(The draft of this piece was inadvertently published earlier today. And the draft was tragic. Don’t worry, I have submitted a strongly worded letter to WordPress. Hopefully, they will change their program so that the next time I see something sparkly I will not hit the wrong button and send an unfinished piece out to the world. EESH.)
It has been fourteen years.
It seems so hard to believe that we have fallen on the fourteenth anniversary of September 11, 2001. Do you remember where you were fourteen years ago today? What were you doing? Do you remember how you learned that The United States of America was terrorized?
I was in my car in downtown Boston, driving to my first appointment of the day which was with my business consultant. I heard that the first tower had been hit. The general consensus at that moment was that it was an “accident.” It was a small plane which crashed- a pilot’s error.
My office manager called me frantically. She asked if we could close the office. I remember my consultant saying that things happen. Accidents happen. That we need to just keep going and keep focusing on work. We were still under the impression that the first tower incident was an accident.
Then, my consultant’s partner interrupted our meeting. He informed us that the second tower had been hit. His daughter and her two best friends worked on the upper floors of the second tower.
This was no accident.
Then, we all just went home.
I lived a half mile from the location of my meeting and it took me over two hours to drive home. Two hours. The city was in gridlock. There was no cell coverage. People looked at each other as if asking for answers. But in those moments, there were none.
We were scared. But can you imagine how terrified those directly affected were? And how horrific it must have been to witness? And what about those who fought to save those suffering and wounded? And how about all the people: parents, children, spouses, friends, who were desperately trying to locate their loved ones?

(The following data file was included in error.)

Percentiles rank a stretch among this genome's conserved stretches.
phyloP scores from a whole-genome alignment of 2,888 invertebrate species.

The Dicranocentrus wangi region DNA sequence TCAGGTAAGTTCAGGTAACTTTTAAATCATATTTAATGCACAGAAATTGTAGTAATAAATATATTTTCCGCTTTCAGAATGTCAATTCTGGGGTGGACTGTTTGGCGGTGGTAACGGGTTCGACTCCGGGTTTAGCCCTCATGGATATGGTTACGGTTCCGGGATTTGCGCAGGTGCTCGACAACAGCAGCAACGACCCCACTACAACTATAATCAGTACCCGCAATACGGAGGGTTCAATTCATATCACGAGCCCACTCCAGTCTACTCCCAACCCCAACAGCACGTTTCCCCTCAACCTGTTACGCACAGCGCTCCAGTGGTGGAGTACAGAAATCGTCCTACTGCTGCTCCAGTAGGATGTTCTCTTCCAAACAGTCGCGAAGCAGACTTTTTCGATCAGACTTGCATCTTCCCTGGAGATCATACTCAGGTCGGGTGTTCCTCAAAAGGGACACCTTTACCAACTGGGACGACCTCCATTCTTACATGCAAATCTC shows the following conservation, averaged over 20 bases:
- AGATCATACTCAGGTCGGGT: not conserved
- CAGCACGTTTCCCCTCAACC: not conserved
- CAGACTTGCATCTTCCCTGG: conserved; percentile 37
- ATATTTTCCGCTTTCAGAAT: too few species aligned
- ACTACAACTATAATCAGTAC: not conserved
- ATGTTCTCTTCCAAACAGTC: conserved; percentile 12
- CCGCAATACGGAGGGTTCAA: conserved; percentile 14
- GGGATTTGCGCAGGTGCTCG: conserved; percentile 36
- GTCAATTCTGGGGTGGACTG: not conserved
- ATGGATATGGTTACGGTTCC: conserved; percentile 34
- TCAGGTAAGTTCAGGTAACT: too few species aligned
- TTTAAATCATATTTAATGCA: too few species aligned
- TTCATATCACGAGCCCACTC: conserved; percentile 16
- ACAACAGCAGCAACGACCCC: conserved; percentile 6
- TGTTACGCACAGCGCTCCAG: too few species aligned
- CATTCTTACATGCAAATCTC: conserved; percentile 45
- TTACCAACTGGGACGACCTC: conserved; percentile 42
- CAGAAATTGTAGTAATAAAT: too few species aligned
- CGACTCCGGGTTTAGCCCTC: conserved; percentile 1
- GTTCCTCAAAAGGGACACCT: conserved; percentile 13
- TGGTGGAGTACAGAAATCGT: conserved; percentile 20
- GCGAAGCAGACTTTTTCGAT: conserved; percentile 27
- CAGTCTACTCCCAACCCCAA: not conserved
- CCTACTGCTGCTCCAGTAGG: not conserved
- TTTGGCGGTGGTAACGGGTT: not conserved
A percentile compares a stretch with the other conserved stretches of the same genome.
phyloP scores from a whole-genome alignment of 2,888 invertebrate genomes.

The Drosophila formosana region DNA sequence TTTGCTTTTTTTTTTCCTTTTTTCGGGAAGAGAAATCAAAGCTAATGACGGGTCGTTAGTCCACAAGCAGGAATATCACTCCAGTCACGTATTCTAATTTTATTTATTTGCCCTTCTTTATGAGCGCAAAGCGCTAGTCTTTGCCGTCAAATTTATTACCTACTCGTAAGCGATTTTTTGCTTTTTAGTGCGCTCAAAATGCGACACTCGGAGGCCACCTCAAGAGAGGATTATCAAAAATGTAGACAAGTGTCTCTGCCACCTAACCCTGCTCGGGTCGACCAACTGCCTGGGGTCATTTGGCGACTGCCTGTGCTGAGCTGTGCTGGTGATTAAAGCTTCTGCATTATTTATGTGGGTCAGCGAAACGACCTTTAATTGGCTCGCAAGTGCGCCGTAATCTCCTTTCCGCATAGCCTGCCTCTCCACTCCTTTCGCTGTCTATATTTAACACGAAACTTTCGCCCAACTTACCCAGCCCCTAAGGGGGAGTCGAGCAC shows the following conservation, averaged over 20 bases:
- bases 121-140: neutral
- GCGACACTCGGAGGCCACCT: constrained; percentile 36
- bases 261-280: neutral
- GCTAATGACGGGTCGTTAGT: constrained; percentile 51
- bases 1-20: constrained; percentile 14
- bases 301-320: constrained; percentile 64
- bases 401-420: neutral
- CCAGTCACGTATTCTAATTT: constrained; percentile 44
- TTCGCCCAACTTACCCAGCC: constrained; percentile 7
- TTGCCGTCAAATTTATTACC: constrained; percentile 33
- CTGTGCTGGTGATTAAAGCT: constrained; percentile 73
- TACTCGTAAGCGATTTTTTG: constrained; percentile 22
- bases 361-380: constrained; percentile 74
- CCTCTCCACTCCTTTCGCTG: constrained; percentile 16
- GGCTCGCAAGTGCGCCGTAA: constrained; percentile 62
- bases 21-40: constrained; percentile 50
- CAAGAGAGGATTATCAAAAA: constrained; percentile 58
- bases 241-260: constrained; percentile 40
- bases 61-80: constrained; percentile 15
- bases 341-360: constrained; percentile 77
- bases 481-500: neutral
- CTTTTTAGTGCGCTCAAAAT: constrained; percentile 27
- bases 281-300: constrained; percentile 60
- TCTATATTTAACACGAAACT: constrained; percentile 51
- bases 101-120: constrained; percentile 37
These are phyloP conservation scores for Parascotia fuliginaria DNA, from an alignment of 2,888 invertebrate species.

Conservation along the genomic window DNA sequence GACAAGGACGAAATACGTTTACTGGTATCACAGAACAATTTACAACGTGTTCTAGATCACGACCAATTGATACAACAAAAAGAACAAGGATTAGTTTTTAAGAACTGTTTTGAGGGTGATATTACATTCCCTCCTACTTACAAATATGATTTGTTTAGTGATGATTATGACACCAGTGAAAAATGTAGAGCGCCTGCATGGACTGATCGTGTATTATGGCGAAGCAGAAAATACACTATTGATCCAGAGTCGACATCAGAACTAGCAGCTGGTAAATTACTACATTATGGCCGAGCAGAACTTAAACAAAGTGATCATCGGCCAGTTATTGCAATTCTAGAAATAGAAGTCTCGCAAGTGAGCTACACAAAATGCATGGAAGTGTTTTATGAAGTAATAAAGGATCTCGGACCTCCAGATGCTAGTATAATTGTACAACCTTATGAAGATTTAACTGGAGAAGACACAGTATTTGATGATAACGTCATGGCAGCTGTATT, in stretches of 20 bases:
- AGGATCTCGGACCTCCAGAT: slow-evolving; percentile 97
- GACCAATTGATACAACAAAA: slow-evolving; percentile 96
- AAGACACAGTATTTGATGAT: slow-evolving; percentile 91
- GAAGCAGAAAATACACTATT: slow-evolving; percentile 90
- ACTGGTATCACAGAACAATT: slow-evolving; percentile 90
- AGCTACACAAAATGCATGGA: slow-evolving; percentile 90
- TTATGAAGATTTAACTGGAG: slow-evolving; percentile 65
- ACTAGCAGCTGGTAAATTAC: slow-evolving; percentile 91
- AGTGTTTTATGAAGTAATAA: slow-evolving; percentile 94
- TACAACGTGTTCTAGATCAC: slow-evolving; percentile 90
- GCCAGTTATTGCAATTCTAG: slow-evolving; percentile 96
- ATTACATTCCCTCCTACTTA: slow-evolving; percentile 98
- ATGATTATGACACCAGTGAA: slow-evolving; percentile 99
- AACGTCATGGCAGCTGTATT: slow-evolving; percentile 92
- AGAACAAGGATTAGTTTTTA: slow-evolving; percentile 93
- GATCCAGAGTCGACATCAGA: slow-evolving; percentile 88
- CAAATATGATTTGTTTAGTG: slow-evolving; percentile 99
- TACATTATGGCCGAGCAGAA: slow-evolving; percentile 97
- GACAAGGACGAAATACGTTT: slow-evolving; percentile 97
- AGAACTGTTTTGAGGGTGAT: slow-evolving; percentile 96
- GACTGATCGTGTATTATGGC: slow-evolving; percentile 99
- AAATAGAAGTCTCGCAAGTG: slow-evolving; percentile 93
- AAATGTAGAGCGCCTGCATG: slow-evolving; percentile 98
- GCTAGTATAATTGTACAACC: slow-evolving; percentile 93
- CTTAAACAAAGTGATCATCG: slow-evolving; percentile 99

How are the survivors remembering today? How do they cope with their personal tragedies around what happened fourteen years ago?
I knew of many people who were killed on September 11, 2001: My hometown pastor, my friend’s step-grandmother, my babysitter’s best friend, my client’s fiance.
My friend, Trudy. She and I worked closely together when we were in Student Congress in college. Trudy who was the firecracker, the joyful, adorable and smart class officer.
I knew a bride to be who was to be married on the following Saturday, September 15. Her groom worked for Cantor Fitzgerald. She was working on the seating arrangement and did not know where to place the sixty-five guests that were unaccounted for during those days leading up to her wedding.
Those seats remained empty.
The place cards served as a memorial.
I was seven months pregnant watching that footage. All I could think of was that I was about to bring a child into this world. I had a great career and a home. I had a good family. I was faithful. My friends were like gold. My life was good.
But this horror was happening in our homeland. The one into which my child, in two short months, would be born. The land of the free and the home of the brave.
As a mother-to-be, I had many worries. I worried about diaper changing and sleepless nights. Would he have ten fingers and ten toes? Until that time, I did not worry about whether my workplace was safe, however. I did not worry about bombs destroying innocent lives.
I did not tend to worry about my daily general safety.
Yet, there are so many countries where expectant mothers do worry about safety daily. Just like they worry about those diapers getting changed or the fact that they have not slept more than three hours per night in months.
What happened on September 11 changed America.
Americans are not immune to the threats of terrorism, of evil and that those do not simply happen in foreign lands.
Years later I took my five-year-old child to a parade commemorating the five-year anniversary of 9/11. He asked about it; what happened. And I told him.
And telling him the evil truth hurt.
Explaining that evil to my child was like teaching him all the curses and swears I could think of and letting those words swirl in his head- uncensored. It was if I was if I was giving him evil fodder. I wished I could protect him.
Life is beautiful. But bad things happen. There are no two ways about it.
We remember what happened.
We remember the heroes.
We remember those whose lives were lost
And those seats will never be filled. By anyone. Ever.